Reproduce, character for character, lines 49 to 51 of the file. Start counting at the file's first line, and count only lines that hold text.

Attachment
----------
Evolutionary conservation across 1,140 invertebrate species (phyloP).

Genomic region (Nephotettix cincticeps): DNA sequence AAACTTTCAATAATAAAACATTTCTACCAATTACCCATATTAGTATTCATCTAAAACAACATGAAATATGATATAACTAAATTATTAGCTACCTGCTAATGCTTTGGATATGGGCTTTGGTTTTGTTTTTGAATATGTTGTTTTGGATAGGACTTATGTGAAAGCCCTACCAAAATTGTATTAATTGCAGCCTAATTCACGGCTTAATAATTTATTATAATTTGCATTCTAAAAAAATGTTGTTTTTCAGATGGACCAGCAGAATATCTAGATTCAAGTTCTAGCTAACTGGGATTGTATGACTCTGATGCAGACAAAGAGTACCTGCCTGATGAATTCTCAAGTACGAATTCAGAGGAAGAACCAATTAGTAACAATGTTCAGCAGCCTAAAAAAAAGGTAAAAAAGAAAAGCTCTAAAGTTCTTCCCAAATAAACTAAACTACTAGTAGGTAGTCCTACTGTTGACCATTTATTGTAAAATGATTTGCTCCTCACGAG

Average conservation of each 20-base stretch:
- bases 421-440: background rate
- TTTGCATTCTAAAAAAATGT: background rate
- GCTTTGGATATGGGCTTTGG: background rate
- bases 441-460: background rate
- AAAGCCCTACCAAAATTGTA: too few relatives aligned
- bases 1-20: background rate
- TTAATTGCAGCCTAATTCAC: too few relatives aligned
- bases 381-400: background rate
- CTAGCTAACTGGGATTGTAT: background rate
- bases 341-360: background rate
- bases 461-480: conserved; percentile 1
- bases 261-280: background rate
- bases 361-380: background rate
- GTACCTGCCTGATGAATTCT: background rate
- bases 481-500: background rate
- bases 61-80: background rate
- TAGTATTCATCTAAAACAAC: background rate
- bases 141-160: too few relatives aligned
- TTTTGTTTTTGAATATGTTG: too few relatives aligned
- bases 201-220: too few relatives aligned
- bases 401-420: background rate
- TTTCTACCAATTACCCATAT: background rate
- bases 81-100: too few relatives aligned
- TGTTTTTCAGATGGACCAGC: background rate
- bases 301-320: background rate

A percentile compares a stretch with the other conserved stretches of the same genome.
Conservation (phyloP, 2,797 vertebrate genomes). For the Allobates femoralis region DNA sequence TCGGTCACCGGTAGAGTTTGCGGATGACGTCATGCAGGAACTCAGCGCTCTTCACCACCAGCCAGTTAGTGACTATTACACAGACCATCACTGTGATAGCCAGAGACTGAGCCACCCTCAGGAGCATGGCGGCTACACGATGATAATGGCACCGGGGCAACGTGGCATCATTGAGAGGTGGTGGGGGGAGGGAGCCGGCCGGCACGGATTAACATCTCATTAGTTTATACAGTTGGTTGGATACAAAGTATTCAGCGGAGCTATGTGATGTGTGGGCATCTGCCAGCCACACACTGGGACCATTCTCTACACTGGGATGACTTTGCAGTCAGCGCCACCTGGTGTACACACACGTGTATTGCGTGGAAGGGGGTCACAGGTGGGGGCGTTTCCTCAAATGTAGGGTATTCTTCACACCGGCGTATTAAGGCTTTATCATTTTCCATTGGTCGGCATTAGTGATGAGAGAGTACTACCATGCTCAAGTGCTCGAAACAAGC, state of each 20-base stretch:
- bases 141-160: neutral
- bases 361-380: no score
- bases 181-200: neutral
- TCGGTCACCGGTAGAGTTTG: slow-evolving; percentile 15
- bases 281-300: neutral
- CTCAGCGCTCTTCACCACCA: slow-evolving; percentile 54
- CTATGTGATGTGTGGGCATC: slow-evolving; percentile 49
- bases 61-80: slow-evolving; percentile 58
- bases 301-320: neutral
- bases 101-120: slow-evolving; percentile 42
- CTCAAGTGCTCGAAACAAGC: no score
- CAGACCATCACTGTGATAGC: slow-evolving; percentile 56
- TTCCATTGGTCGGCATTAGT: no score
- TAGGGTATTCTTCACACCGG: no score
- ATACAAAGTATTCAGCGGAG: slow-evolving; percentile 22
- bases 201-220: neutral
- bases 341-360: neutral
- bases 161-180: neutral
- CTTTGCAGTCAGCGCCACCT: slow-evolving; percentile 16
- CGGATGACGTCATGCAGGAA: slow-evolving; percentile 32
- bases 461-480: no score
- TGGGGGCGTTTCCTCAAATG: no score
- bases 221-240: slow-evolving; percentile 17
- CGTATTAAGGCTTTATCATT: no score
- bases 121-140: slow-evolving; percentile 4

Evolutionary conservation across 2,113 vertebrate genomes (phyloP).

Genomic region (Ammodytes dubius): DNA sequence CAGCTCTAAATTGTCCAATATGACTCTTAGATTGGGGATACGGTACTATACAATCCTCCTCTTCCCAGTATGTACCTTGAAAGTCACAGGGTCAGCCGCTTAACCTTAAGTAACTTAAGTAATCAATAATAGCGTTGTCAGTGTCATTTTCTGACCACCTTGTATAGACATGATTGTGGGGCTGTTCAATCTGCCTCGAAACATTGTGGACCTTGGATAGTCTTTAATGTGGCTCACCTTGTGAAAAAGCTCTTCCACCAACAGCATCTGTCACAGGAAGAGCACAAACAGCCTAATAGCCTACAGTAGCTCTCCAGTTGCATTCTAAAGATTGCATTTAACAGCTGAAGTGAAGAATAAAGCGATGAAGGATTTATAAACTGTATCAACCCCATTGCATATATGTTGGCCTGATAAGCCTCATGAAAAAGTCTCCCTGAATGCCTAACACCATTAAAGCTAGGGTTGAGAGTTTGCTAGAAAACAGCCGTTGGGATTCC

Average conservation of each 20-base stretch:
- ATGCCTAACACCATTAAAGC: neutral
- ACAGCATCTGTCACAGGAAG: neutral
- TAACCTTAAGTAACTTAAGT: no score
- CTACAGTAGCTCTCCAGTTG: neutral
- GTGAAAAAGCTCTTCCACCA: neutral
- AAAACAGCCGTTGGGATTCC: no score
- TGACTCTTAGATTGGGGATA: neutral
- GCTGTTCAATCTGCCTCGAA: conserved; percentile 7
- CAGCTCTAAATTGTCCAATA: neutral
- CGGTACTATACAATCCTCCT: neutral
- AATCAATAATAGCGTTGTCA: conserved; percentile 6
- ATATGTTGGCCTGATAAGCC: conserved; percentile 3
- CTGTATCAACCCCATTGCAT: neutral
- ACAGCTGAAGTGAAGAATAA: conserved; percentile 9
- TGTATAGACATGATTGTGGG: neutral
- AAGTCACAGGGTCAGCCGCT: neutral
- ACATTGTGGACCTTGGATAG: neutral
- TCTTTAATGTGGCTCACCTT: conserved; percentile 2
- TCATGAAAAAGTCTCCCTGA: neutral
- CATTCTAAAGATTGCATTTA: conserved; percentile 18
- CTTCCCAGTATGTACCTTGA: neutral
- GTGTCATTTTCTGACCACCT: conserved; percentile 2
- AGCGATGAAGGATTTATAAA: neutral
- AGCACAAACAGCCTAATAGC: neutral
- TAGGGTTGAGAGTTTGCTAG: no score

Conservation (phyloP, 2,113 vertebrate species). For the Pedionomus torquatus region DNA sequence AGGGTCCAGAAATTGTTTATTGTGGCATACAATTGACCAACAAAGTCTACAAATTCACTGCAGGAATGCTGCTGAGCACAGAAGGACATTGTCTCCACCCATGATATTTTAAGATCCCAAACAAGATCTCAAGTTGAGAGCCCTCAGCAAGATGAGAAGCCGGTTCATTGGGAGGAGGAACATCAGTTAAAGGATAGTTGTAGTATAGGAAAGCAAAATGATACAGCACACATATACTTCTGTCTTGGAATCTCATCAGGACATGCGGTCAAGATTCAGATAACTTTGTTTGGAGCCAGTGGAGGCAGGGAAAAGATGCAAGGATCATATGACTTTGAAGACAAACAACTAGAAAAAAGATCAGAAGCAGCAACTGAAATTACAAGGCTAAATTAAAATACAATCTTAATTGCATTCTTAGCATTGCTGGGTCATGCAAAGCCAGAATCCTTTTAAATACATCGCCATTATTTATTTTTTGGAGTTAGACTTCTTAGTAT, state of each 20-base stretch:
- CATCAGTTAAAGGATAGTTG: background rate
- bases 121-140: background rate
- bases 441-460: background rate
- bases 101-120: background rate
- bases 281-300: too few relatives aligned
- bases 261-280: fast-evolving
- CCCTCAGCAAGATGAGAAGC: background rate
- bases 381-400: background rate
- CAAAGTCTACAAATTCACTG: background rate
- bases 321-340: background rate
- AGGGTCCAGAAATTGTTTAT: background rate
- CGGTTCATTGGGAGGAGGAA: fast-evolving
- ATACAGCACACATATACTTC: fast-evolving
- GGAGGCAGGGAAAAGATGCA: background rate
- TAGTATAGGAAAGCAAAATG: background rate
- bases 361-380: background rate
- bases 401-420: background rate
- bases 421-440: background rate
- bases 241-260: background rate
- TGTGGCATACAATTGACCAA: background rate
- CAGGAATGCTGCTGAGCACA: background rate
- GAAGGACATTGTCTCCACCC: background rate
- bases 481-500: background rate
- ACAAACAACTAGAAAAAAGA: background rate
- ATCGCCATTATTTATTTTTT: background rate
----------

- CTTTGCAGTCAGCGCCACCT: slow-evolving; percentile 16
- CGGATGACGTCATGCAGGAA: slow-evolving; percentile 32
- bases 461-480: no score